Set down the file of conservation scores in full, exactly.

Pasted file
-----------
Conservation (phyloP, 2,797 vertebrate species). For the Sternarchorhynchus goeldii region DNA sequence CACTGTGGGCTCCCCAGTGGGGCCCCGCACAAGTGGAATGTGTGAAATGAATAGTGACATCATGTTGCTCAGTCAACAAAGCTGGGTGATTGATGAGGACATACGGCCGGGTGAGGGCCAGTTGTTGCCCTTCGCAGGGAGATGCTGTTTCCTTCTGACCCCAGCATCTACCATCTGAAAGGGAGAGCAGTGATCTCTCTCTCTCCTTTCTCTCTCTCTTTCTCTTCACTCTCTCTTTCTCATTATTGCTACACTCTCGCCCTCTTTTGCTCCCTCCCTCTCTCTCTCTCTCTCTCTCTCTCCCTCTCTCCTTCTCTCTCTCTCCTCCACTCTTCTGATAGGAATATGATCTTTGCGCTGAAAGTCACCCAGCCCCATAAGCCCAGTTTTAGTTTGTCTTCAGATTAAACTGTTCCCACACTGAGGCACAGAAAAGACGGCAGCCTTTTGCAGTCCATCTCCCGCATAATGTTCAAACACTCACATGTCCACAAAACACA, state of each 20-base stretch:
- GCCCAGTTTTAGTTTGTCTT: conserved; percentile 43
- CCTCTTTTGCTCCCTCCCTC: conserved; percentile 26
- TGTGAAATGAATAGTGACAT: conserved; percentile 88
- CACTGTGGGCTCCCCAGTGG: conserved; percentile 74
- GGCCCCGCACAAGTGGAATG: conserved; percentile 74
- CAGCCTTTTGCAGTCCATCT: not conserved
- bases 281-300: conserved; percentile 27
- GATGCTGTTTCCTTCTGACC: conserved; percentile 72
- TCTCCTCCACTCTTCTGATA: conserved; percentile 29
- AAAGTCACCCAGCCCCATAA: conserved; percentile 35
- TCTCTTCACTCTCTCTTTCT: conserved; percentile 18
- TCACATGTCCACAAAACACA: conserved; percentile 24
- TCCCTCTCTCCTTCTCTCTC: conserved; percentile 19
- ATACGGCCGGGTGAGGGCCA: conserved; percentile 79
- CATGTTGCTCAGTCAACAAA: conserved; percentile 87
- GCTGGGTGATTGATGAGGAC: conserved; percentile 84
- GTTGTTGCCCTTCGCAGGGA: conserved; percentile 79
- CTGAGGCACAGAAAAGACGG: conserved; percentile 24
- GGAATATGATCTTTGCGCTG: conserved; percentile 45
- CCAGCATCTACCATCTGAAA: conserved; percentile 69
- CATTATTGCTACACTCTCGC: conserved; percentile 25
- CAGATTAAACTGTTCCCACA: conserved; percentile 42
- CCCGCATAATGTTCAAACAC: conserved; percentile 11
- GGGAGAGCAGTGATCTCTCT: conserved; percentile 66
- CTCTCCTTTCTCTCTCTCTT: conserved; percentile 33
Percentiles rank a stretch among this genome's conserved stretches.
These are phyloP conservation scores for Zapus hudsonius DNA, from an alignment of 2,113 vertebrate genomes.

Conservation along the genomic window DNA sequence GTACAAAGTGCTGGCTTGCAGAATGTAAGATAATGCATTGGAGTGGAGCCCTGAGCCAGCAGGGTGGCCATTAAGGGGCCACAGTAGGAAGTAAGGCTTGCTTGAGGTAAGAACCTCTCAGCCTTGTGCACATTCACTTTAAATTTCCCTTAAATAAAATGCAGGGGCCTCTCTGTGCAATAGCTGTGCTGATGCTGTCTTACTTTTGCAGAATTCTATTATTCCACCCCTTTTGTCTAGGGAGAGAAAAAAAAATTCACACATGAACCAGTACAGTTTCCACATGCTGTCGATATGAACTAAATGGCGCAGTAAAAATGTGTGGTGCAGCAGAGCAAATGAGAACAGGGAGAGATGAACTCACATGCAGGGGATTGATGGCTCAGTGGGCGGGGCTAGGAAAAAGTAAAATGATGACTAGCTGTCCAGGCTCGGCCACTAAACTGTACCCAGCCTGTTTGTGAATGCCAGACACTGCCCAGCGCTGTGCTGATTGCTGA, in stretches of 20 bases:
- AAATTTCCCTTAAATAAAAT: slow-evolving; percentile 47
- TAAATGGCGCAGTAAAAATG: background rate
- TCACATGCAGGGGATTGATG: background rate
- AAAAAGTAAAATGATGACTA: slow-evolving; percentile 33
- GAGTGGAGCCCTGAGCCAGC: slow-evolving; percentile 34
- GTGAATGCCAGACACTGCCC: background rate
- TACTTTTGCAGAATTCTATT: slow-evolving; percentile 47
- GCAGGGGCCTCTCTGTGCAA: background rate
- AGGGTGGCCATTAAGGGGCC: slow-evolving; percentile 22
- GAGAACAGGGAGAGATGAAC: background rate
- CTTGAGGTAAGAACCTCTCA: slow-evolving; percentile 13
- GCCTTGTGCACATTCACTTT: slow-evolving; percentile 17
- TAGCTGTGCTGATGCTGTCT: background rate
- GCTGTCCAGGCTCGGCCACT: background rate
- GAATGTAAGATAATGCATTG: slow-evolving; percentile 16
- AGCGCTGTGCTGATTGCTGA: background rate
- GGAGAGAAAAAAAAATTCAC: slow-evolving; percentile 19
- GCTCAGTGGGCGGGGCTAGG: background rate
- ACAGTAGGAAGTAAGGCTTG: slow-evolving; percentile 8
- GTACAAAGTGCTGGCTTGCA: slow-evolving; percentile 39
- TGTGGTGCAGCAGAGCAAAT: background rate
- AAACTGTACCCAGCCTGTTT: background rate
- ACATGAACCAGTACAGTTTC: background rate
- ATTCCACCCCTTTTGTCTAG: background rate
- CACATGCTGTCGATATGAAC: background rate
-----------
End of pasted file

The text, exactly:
Conservation (phyloP, 2,797 vertebrate species). For the Sternarchorhynchus goeldii region DNA sequence CACTGTGGGCTCCCCAGTGGGGCCCCGCACAAGTGGAATGTGTGAAATGAATAGTGACATCATGTTGCTCAGTCAACAAAGCTGGGTGATTGATGAGGACATACGGCCGGGTGAGGGCCAGTTGTTGCCCTTCGCAGGGAGATGCTGTTTCCTTCTGACCCCAGCATCTACCATCTGAAAGGGAGAGCAGTGATCTCTCTCTCTCCTTTCTCTCTCTCTTTCTCTTCACTCTCTCTTTCTCATTATTGCTACACTCTCGCCCTCTTTTGCTCCCTCCCTCTCTCTCTCTCTCTCTCTCTCTCCCTCTCTCCTTCTCTCTCTCTCCTCCACTCTTCTGATAGGAATATGATCTTTGCGCTGAAAGTCACCCAGCCCCATAAGCCCAGTTTTAGTTTGTCTTCAGATTAAACTGTTCCCACACTGAGGCACAGAAAAGACGGCAGCCTTTTGCAGTCCATCTCCCGCATAATGTTCAAACACTCACATGTCCACAAAACACA, state of each 20-base stretch:
- GCCCAGTTTTAGTTTGTCTT: conserved; percentile 43
- CCTCTTTTGCTCCCTCCCTC: conserved; percentile 26
- TGTGAAATGAATAGTGACAT: conserved; percentile 88
- CACTGTGGGCTCCCCAGTGG: conserved; percentile 74
- GGCCCCGCACAAGTGGAATG: conserved; percentile 74
- CAGCCTTTTGCAGTCCATCT: not conserved
- bases 281-300: conserved; percentile 27
- GATGCTGTTTCCTTCTGACC: conserved; percentile 72
- TCTCCTCCACTCTTCTGATA: conserved; percentile 29
- AAAGTCACCCAGCCCCATAA: conserved; percentile 35
- TCTCTTCACTCTCTCTTTCT: conserved; percentile 18
- TCACATGTCCACAAAACACA: conserved; percentile 24
- TCCCTCTCTCCTTCTCTCTC: conserved; percentile 19
- ATACGGCCGGGTGAGGGCCA: conserved; percentile 79
- CATGTTGCTCAGTCAACAAA: conserved; percentile 87
- GCTGGGTGATTGATGAGGAC: conserved; percentile 84
- GTTGTTGCCCTTCGCAGGGA: conserved; percentile 79
- CTGAGGCACAGAAAAGACGG: conserved; percentile 24
- GGAATATGATCTTTGCGCTG: conserved; percentile 45
- CCAGCATCTACCATCTGAAA: conserved; percentile 69
- CATTATTGCTACACTCTCGC: conserved; percentile 25
- CAGATTAAACTGTTCCCACA: conserved; percentile 42
- CCCGCATAATGTTCAAACAC: conserved; percentile 11
- GGGAGAGCAGTGATCTCTCT: conserved; percentile 66
- CTCTCCTTTCTCTCTCTCTT: conserved; percentile 33
Percentiles rank a stretch among this genome's conserved stretches.
These are phyloP conservation scores for Zapus hudsonius DNA, from an alignment of 2,113 vertebrate genomes.

Conservation along the genomic window DNA sequence GTACAAAGTGCTGGCTTGCAGAATGTAAGATAATGCATTGGAGTGGAGCCCTGAGCCAGCAGGGTGGCCATTAAGGGGCCACAGTAGGAAGTAAGGCTTGCTTGAGGTAAGAACCTCTCAGCCTTGTGCACATTCACTTTAAATTTCCCTTAAATAAAATGCAGGGGCCTCTCTGTGCAATAGCTGTGCTGATGCTGTCTTACTTTTGCAGAATTCTATTATTCCACCCCTTTTGTCTAGGGAGAGAAAAAAAAATTCACACATGAACCAGTACAGTTTCCACATGCTGTCGATATGAACTAAATGGCGCAGTAAAAATGTGTGGTGCAGCAGAGCAAATGAGAACAGGGAGAGATGAACTCACATGCAGGGGATTGATGGCTCAGTGGGCGGGGCTAGGAAAAAGTAAAATGATGACTAGCTGTCCAGGCTCGGCCACTAAACTGTACCCAGCCTGTTTGTGAATGCCAGACACTGCCCAGCGCTGTGCTGATTGCTGA, in stretches of 20 bases:
- AAATTTCCCTTAAATAAAAT: slow-evolving; percentile 47
- TAAATGGCGCAGTAAAAATG: background rate
- TCACATGCAGGGGATTGATG: background rate
- AAAAAGTAAAATGATGACTA: slow-evolving; percentile 33
- GAGTGGAGCCCTGAGCCAGC: slow-evolving; percentile 34
- GTGAATGCCAGACACTGCCC: background rate
- TACTTTTGCAGAATTCTATT: slow-evolving; percentile 47
- GCAGGGGCCTCTCTGTGCAA: background rate
- AGGGTGGCCATTAAGGGGCC: slow-evolving; percentile 22
- GAGAACAGGGAGAGATGAAC: background rate
- CTTGAGGTAAGAACCTCTCA: slow-evolving; percentile 13
- GCCTTGTGCACATTCACTTT: slow-evolving; percentile 17
- TAGCTGTGCTGATGCTGTCT: background rate
- GCTGTCCAGGCTCGGCCACT: background rate
- GAATGTAAGATAATGCATTG: slow-evolving; percentile 16
- AGCGCTGTGCTGATTGCTGA: background rate
- GGAGAGAAAAAAAAATTCAC: slow-evolving; percentile 19
- GCTCAGTGGGCGGGGCTAGG: background rate
- ACAGTAGGAAGTAAGGCTTG: slow-evolving; percentile 8
- GTACAAAGTGCTGGCTTGCA: slow-evolving; percentile 39
- TGTGGTGCAGCAGAGCAAAT: background rate
- AAACTGTACCCAGCCTGTTT: background rate
- ACATGAACCAGTACAGTTTC: background rate
- ATTCCACCCCTTTTGTCTAG: background rate
- CACATGCTGTCGATATGAAC: background rate